The Senate Finance Committee held a hearing on October 25, 2023, entitled “Exploring Paid Leave: Policy, Practice, and Impact on the Workforce”. Committee Chairman Ron Wyden [D-OR] opened the hearing by talking about how crucial paid leave is to supporting the America workforce. Without it, Americans must decide between caring for loved ones and providing for their families. Most Western countries have already adopted a national paid leave program, leaving America behind on this important issue. Ranking Member Mike Crapo [R-ID] echoed Chairman Wyden’s sentiments about the importance of this issue but noted that more than 70% of American workers have access to paid sick leave, vacation time, and parental leave, and a federal program could decrease the amount of available paid leave and benefits by lowering the bar and removing benefit competition amongst employers. He urged flexibility in any solution.

Jocelyn Frye, the President of the National Partnership for Women and Families, started the conversation, explaining that women are disproportionately affected by paid leave policies, as they are often the primary caretakers and parents in a household. Therefore, when paid leave is unavailable, they are the ones more likely to have to choose between their job and their loved ones. Additionally, there are large disparities in paid leave availability and household income, with lower wage and hourly jobs being less likely to offer those benefits.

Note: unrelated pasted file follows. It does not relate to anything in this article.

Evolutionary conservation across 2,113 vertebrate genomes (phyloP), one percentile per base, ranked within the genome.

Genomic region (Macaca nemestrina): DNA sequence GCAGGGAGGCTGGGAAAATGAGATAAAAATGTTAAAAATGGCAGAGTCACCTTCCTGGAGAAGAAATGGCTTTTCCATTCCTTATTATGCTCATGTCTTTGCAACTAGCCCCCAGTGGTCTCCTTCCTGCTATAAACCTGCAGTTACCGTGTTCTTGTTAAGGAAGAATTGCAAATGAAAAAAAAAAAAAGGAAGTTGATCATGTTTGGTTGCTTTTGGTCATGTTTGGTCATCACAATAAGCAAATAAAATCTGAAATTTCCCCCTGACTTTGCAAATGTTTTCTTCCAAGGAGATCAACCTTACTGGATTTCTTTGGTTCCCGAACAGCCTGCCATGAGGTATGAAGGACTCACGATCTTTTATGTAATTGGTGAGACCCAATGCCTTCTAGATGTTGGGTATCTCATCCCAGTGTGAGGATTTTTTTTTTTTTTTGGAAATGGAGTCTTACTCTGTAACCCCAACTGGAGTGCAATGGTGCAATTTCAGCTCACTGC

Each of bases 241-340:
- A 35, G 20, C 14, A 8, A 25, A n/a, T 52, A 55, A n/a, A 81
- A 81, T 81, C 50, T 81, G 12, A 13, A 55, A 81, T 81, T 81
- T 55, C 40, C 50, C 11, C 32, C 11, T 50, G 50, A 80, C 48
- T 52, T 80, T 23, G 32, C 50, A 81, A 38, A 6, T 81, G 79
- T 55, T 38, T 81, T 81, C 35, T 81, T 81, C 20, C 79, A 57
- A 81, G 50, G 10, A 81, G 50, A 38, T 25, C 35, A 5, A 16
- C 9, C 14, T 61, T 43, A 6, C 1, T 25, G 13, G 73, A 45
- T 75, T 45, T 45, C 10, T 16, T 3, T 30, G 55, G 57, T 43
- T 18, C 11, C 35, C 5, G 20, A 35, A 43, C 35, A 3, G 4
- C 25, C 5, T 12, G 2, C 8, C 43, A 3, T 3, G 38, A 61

Ben Verhoeven, a second-generation farmer from Oregon and the owner of a small greenhouse business that works with Oregon’s state-run paid leave program, talked about his experience as a small business owner, and how paid leave through the State program costs him less annually than truck repairs, and greatly improves the lives and productivity of his employees. Mr. Verhoeven believes that he sees a large return on his investment through a healthier and happier workforce and high retainment numbers. Without government assistance, he wouldn’t be able to provide comprehensive family leave.

Elizabeth Malito, the Executive Director of the National Federation of Independent Businesses, countered this perspective with concerns about the lack of flexibility available in a federal paid leave system. In her view, some small businesses simply would not be able to afford to implement these kinds of mandates and would be driven out of business. Rachel Greszler, a Research Fellow in Economics at the Heritage Foundation, pointed out that leave is not always predictable, and the processes are not always efficient.

Chairman Wyden turned back to Mr. Verhoeven and asked him to talk more about the affordability of the paid leave program in Oregon, and he pointed out that the program fully funded itself and was simple to implement. Chairman Wyden concluded the hearing by underscoring that he is committed to finding a flexible and workable solution to paid leave, and passionate about ensuring that Americans have access to this vital resource. In the words of Mr. Verhoeven, “it’s the right thing to do for people, and it’s the right thing to do for business.”

By Rebekah Lawatsch, Policy Intern